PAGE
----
Taking a similar tack, staff at several United Methodist agencies in Nashville, Tenn., along with four bishops, jumped on the treadmill for “Witness to Fitness” (W2F). The 12-week competition involved 184 people eager to quit grabbing a fast-food burger and fries and calling it a meal.

Almost 40 percent of the staff of participating organizations signed up to compete in the W2F Team Challenge. For the competition, they broke into 46 cleverly named teams. While weight loss was not the emphasis, 36 teams reported losing 662.9 pounds collectively.

Team members reported lower cholesterol, higher energy and a newfound commitment to health. Even participants who regularly exercise reported they were able to “take it up a notch” when given the support of team members.

‘Taking global health seriously’

W2F encourages friendly competition and counts on team member support.

The teams used a point system based on steps taken, water consumption, exercise, healthy eating and sleeping habits, dental care and vitamin use. The three teams with the highest points received awards. First prize was a one-time $200 reduction of participants’ health-care premium.

A quartet of bishops — Thomas Bickerton, Sally Dyck, John Hopkins and John Schol — got on board the “Sag Wagon.” “The Defiant Ones” was a cross-agency team. Members of both teams travel extensively, yet found creative ways to maintain established walking and exercise routines.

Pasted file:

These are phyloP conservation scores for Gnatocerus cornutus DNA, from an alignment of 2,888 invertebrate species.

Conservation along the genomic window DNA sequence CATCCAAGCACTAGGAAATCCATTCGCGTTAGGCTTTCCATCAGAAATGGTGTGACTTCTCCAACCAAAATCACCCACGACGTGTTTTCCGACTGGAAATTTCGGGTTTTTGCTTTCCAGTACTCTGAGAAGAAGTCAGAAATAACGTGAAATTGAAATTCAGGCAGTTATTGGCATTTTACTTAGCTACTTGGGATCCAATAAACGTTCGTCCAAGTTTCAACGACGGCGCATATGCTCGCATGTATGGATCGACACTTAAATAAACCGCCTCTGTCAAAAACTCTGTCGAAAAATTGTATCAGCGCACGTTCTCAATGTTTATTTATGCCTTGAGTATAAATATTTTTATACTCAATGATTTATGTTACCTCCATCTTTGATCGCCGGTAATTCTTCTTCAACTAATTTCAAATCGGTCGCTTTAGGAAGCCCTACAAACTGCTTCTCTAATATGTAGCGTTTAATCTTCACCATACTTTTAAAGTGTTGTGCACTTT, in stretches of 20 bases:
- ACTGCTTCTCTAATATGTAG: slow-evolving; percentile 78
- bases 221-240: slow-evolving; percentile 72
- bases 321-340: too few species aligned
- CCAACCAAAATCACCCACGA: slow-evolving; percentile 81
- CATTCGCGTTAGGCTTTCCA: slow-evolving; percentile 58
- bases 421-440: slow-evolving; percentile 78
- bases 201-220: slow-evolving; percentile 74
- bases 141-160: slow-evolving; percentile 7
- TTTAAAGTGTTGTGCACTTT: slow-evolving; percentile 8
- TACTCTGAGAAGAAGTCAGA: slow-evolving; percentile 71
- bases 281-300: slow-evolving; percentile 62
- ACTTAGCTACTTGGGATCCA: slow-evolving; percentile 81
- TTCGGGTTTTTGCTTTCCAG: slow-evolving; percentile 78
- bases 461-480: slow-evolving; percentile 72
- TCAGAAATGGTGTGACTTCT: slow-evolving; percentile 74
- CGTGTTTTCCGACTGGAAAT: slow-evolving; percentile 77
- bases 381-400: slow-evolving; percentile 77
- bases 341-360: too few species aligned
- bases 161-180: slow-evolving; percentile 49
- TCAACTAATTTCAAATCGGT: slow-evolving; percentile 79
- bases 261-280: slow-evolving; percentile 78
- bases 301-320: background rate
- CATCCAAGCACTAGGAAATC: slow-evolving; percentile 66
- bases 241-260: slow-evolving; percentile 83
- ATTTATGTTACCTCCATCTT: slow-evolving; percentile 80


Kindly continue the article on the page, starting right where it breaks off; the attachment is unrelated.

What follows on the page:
The Rev. Mark Del Giudice, and his wife I Hyong “Song,” have improved their overall fitness. Photo courtesy of First United Methodist Church, Walton, NY.
The Rev. Mark Del Giudice, and his wife I Hyong “Song,” have improved their overall fitness. Photo courtesy of First United Methodist Church, Walton, NY.

“This idea will work anywhere — in local churches, districts or annual conferences,” said Rhonda Manous, United Methodist benefits administrator. “It’s really very simple.”

The only essentials are a budget for prizes and an event coordinator to enroll participants, send motivational e-mails and track weekly team logs. 

The team concept, which was at the very core of W2F, almost guaranteed success. “Time after time, contestants reported they would have quit,” Manous said, but they did not want to disappoint their teammates.

Incorporating wellness and exercise into our lives is also a step toward reducing medical claim costs, she noted.

For the remainder of the year, she said, W2F will focus more on the clinical side.

During a fall health fair, employees will be able to give blood samples to trained medical personnel, who can detect signs of possible conditions like diabetes and recommend measures to prevent the condition from becoming chronic.

The program serves a serious purpose, but it is also fun, Manous concluded.

“What a great way to attract people to The United Methodist Church — to show them how to glorify the Lord, have fun and improve personal health,” she said. “Through W2F, we show the world that we are taking global health seriously, starting at home.”

*Dunlap-Berg is internal content editor for United Methodist Communications. Nies is managing director of communications for the United Methodist Board of Pension and Health Benefits.

News media contact: Barbara Dunlap-Berg, Nashville, Tenn., (615) 742-5489 or newsdesk@umcom.org.